Judge Kentaji Brown Jackson: Paving the Way For Black Girls


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Supreme Court nominee Judge Ketanji Brown Jackson listens during her confirmation hearing before the Senate Judiciary Committee Monday, March 21, 2022, on Capitol Hill in Washington. (AP Photo/Jacquelyn Martin)

Lilianne Asokwah, ENN Staff

Before his presidency, President Joe Biden promised to nominate a black woman to the highest court. On February 25, 2022, Biden honored that promise and nominated Kentaji Brown Jackson to become the 116th Associate Justice of the United States Supreme Court. On April 26th, Jackson was confirmed by a group of senators and officially made history for America.

The Supreme Court is notorious for its lack of diversity. Of the 116 justices, 108 have been white men, 110 have been men, 5 have been women, 3 have been people of color (all genders), and now only 1 has been a black woman. Jackson is now the third black person to be on the supreme court. Sophomore, Kyra Bryant, believes that her confirmation will open even more doors for young black girls in the future. 

“Her confirmation is significant to me because I feel like maybe we are sort of changing now and being more open to having political diversity. It makes me so proud that she can represent us as black women to hopefully bring change in America. This is a huge part of history and is bound to be in the future history books that she’s the first black woman on the Supreme Court,” said Bryant. 

Having diversity in white-dominated areas is very important in order to inspire younger children of color. According to Vice.com, 63% of black people agreed that it’s extremely important to them personally that a Black woman serves on the Supreme Court. Although other people of color may disagree, Bryant believes that black women in higher positions will be the voice for other black girls.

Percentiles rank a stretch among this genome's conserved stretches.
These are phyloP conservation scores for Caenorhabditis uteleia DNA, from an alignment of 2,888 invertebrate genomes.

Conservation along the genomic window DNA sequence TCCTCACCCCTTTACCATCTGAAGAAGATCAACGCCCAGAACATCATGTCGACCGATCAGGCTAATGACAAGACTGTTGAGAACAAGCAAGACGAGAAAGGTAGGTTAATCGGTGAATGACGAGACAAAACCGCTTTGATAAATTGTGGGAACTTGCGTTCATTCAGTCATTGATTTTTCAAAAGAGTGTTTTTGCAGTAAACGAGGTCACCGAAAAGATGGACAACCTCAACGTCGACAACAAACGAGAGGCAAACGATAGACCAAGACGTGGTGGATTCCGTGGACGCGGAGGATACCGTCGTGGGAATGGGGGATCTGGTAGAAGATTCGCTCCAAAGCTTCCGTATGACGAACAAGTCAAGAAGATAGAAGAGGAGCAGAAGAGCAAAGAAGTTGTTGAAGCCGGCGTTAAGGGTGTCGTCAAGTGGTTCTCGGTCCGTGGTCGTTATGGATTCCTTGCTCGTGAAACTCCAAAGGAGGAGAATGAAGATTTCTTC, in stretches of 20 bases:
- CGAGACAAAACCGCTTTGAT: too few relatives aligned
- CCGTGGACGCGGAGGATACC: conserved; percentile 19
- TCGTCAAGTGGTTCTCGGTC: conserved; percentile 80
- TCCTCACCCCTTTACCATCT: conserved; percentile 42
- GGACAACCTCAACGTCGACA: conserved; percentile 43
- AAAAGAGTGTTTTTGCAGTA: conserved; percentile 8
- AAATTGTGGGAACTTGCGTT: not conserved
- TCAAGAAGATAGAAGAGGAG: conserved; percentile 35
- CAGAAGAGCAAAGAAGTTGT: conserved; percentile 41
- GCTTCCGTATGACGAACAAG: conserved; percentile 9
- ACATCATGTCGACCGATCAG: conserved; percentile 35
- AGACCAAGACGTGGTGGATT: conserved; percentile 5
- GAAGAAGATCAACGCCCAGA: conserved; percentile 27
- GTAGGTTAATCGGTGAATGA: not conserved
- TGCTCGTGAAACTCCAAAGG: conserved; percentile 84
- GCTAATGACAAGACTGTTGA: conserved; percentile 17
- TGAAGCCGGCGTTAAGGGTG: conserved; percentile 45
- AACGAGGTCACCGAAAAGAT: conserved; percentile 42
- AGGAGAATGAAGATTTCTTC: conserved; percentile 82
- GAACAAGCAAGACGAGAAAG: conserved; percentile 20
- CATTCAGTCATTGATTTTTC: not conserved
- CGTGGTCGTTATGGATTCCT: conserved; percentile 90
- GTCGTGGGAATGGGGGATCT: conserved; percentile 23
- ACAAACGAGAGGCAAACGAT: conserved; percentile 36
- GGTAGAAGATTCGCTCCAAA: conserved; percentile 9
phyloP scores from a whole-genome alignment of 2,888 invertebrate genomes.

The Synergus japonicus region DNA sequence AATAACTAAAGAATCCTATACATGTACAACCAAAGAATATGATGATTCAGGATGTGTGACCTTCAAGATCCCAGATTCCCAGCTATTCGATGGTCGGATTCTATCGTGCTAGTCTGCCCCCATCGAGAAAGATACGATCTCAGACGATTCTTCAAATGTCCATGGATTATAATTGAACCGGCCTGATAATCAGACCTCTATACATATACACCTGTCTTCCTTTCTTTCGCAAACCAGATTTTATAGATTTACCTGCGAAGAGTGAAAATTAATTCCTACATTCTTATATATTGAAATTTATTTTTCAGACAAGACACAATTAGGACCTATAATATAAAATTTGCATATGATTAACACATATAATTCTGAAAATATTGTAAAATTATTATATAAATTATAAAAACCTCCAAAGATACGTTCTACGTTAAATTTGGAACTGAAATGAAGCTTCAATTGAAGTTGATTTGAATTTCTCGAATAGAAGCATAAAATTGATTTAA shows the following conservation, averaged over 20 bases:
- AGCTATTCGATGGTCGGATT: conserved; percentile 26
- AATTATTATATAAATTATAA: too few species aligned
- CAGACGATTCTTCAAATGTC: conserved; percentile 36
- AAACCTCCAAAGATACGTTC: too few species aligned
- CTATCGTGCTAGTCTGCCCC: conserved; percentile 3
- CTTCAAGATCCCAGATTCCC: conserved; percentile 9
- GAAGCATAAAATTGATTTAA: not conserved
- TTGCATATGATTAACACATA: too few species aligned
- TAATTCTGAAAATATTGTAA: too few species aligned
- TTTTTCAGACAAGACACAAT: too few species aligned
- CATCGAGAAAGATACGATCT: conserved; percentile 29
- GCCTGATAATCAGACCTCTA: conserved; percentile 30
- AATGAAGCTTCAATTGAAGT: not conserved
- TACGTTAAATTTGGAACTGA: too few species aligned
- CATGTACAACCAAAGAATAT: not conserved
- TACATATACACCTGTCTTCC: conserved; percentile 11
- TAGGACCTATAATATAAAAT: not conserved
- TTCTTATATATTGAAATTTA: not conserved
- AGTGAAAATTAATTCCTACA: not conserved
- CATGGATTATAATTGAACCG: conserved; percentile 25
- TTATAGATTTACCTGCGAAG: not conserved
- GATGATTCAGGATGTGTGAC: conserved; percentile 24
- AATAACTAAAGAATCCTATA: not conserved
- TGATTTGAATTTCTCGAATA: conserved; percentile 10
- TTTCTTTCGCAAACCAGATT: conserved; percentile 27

It’s important to have more black women in higher positions because it shows that we have gained more political influence over the past few decades and that all of our efforts to gain this recognition in a white-dominated country are worth it. It’s also important because when we as black women need a change to benefit us, black women in these positions can sort of be our spokesperson to help non-black women understand. This will inspire younger black girls to do what they want for a career, even if it’s white-dominated or out of the ordinary for a black person to do. If a black girl feels discouraged to pursue a political career then they can now look to her as inspiration. I can genuinely see her being one of the people that half of the class uses for a black history project,” said Bryant.

People of color in higher positions tend to enact different laws or in this case, vote in favor of different cases than others. Sophomore, Imani Johns, believes that people of color are able to empathize with others more efficiently.

“People of minority groups tend to be more empathetic and able to sympathize with more situations because of their ethnicity or gender, they have gone through some of those harder times so they can understand what it’s like for someone else to be in that position,” said Johns.

Although black girls may have been limited in some areas in the past, there are now so many examples of black women doing amazing things that can inspire younger girls. Johns wants to see black girls in every field.

“I want to see black girls go to space, I want to see us doing everything and anything under the sun,” said Johns.